Feral Ningyo doesn’t seem like an earth card, but who are we to quibble? At its base, a 3/2/0 conflict character for 3 is arguably a little over-costed, but not so much so as to make it unplayable. What makes the Ningyo stand out is its ability. During a water conflict, the Ningyo can be put into play (for free), and is then shuffled back into your conflict deck at the end of the conflict. So, during water conflicts, this card becomes a free 3- or 2-skill boost, as well as an additional character. Phoenix tempo decks already pursue the water ring at almost every opportunity, and the Ningyo reinforces that. Phoenix can already field what is arguably the most aggressive deck in the game, and cards like Feral Ningyo, Spreading the Darkness, and Isawa Uona are going to push that deck even further. Expect the Ningyo to see extensive play in all aggressive Phoenix strategies.

The star personality of conquest oriented Phoenix decks this cycle, Ningyo has hit the competitive scene like a storm. Turns out being restricted to a Water only conflict isn’t such a downside when the upside is a free 3/2/0 body that recycles itself into your deck. With Phoenix’s immense card draw options, you can easily get into a late game scenario where you drop all 3 of these into a water conflict each turn and never deck yourself out.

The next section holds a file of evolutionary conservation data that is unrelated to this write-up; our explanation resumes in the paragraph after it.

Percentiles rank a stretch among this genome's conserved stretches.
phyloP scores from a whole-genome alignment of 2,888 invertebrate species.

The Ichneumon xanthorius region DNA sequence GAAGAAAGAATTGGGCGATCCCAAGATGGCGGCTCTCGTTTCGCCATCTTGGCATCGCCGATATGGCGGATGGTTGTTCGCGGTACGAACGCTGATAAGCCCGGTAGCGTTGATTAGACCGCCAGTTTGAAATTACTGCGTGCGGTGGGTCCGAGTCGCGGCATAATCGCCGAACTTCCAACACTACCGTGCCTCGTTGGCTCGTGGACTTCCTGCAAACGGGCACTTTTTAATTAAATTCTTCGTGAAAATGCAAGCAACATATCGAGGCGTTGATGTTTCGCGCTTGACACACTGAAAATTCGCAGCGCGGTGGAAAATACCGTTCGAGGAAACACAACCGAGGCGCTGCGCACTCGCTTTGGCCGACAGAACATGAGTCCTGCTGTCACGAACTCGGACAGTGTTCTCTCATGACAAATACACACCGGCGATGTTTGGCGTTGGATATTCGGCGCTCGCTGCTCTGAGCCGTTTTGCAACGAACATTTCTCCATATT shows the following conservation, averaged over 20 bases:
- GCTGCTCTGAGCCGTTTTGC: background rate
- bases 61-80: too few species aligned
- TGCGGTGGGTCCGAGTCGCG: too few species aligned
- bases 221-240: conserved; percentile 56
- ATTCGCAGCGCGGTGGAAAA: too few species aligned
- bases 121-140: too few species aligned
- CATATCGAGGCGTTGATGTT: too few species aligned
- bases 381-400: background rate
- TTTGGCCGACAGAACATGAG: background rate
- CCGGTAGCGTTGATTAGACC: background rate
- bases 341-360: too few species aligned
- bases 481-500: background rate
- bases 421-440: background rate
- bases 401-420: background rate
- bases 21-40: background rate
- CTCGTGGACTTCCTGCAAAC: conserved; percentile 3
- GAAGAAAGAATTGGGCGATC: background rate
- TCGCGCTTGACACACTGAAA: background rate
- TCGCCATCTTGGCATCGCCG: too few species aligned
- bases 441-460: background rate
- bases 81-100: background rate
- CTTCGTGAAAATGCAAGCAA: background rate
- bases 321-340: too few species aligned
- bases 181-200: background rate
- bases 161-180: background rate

– Travis


37. Oracle of Stone

Cards like this set off all kinds of warning bells. To understand why, we need to take a look at its costs and effects. At 0 fate to play, the only true cost of this is the card slot itself. This is inherent to all cards, but it is especially worth noting here because of the symmetrical card effect this card produces. Symmetrical effects affect each player equally, where most normal cards only produce a benefit for the player who plays them. Therefore, a symmetrical card actually sets its player back, at least in a vacuum, because an opponent gets the same benefit as it player, but for free (didn’t have to include and play the card). Therefore symmetrical cards are played with the intention of reaping a benefit that far exceeds the inherent costs and benefit to an opponent that the card provides.